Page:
Vacanze Romane

The lively locals at the Campo di fiori market

It had been over six years since I was last in Rome. I left on a warm autumn night, throwing my coins in the Trevi vowing to come back and spend more days and nights in this vibrant, heart pumping city.

I returned to Caput Mundi (the capital of the world) with high expectations. The unparalleled art, architecture, the spirited locals and the unsurpassable cuisine...especially the gelato. Roma did not disappoint. Indeed it left us both with the urge to return - and this time it is even stronger than before.

Mi casa, Su casa at Casa Howard

Before arriving in Rome, I had emailed our guest house to see if we could check in early. Check in was normally at 2pm and we were arriving at 8am after a grueling direct 24 hour flight. Our host said there were no guarantees - to check in when we arrived. You can imagine our delight when we called into the guest house to be greeted at the door by our warm and generous house keeper with the keys to our room.

While not a hotel, Casa Howard was an absolute delight. The location was fantastic, right on the Spanish steps and the concept absolutley charming. There are five themed bedrooms, each stylishly and delightfully decorated. We stayed in the White Room, which held a four posted bed decked in sleek black and white checks and toile fabrics, with hints of deep red. Our window opened out onto the quite street below and the air conditioning was a blessing for sleeping during the heat wave that hit Rome during our stay.

Our own immaculate private bathroom was just down the corridor and we were given elegant Japanese style robes and slippers to make our way down the small corridor. I actually really enjoyed the concept of the bathroom down the hall - it really added to the feeling that you were staying in a local Roman home and it also had that vintage vibe of staying in a pensione 1950s style, al la Vacanze Romane. The thoughtful little details were also glamorous and very pleasant - Santa Maria Novella soaps, fresh flowers throught and in our room, in our case pink and red shades of beautiful home grown roses and on check out were we're given a bottle of fresh green peppery olive oil. Next time we come to Rome, we will definitely be staying here again.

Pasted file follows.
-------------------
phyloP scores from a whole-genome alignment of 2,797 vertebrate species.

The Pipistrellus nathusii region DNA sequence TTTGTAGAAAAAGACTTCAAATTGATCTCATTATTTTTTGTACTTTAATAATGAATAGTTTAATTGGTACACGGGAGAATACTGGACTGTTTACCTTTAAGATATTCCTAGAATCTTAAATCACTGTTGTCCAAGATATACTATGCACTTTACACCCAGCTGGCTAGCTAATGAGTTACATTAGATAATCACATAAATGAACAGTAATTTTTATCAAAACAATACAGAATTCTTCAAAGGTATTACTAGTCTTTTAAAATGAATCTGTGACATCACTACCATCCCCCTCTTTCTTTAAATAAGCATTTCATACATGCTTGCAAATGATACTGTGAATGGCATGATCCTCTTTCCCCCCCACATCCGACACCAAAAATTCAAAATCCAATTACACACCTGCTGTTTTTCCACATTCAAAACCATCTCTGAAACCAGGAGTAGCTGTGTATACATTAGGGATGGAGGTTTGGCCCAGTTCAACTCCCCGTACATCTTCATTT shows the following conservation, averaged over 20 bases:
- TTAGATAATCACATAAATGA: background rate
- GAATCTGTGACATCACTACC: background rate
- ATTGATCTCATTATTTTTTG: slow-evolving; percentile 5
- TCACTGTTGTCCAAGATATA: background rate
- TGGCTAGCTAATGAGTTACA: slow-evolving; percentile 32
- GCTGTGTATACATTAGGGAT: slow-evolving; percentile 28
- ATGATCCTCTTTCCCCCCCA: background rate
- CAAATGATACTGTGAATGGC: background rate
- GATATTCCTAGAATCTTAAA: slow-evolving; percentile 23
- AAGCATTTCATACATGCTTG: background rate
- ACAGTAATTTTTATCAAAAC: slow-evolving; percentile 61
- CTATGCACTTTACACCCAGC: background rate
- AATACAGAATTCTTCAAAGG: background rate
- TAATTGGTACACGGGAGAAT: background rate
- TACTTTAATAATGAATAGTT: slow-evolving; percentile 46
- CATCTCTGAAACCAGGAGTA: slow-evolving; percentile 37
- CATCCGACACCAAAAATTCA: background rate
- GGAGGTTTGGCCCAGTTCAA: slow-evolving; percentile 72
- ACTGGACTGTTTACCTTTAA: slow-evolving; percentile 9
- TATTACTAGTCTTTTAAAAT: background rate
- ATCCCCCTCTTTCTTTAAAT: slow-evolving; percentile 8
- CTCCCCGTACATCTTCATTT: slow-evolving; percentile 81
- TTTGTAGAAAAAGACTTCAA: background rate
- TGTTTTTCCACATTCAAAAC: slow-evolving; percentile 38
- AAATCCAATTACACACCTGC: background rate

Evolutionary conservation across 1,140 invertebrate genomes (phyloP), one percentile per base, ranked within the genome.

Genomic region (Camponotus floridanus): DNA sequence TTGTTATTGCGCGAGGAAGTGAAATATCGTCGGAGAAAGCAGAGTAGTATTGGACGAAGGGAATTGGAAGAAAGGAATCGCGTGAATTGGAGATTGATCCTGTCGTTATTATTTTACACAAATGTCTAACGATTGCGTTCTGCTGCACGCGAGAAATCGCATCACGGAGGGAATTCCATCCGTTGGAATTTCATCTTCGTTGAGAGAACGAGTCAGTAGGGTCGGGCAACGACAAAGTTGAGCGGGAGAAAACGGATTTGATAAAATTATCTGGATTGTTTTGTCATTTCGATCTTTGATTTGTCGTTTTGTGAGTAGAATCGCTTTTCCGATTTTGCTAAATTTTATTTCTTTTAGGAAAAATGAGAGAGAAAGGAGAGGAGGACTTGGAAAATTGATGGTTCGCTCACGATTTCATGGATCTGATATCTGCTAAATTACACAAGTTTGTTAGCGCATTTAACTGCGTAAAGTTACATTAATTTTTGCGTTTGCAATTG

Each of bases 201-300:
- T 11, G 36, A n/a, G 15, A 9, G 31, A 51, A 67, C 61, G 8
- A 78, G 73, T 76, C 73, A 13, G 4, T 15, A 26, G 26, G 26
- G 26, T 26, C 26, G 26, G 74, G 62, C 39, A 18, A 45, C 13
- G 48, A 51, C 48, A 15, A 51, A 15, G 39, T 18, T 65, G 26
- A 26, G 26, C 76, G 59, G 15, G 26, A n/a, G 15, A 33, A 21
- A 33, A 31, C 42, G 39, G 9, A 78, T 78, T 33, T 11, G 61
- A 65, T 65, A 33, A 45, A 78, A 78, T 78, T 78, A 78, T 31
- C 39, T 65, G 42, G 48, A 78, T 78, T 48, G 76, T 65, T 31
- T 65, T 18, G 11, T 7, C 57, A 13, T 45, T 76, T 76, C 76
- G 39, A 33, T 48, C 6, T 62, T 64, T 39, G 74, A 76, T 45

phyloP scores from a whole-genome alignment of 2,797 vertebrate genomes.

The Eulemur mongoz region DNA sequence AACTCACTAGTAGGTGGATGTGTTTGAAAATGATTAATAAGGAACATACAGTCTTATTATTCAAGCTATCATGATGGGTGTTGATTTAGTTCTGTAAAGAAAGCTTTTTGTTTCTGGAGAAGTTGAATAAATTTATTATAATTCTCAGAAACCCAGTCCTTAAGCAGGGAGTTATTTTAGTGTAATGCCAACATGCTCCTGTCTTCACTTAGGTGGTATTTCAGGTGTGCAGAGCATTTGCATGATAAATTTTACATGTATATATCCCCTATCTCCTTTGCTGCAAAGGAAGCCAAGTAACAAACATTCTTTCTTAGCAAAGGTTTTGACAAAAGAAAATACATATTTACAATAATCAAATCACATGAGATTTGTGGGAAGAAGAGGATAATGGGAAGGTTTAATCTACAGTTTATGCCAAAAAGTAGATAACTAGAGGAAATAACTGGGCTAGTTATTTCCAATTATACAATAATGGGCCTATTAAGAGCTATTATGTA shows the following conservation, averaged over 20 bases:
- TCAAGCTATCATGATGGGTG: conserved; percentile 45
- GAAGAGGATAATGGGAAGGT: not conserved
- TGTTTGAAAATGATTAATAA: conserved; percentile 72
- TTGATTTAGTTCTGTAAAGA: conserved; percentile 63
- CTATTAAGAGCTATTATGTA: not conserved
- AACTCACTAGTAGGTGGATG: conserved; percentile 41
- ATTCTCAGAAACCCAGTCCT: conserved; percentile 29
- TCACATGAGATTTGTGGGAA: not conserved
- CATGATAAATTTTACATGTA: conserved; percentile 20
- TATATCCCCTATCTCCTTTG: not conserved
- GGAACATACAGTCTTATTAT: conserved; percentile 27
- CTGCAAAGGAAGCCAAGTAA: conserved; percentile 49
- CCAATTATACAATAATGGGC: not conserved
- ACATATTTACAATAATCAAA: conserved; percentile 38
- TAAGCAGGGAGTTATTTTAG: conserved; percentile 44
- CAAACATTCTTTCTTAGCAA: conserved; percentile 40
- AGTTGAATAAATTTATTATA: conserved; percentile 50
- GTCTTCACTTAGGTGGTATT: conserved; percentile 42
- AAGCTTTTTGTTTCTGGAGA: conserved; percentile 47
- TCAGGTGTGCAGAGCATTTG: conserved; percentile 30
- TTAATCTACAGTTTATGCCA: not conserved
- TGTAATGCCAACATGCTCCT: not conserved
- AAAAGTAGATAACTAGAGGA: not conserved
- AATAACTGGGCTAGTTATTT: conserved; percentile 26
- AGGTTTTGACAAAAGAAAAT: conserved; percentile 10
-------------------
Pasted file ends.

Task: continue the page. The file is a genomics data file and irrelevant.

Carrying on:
Old Rome, New Rome

We breathed in Rome's glorious past - the celestial light as we stood beneath the magnificent dome of the Pantheon, relived la dolce vita at the grandiose Trevi fountain and took a romantic late afternoon stroll around the Piazza, as bubbles floated over head.

However, in stark contrast to old Rome, experiencing the revolution of Rome's dormant architectural scene was particularly exciting. British-Iraqi architect, Zaha Hadid's radical MAXXI, Rome's Museum of 21st-Century Arts, is a three level curved concrete box. It's metal and cement waves exist as if unsupported, pushing through each of the galleries. The minimalist interior is home to an acclaimed collection of both Italian and international works from the 1960s onwards. A short hop from MAXXI is Renzo Piano's unconventional auditorium with beetle like pods. While Rome's classic monuments cannot be missed, Rome's new architectural monuments are definitely worth the tram ride to Flamina.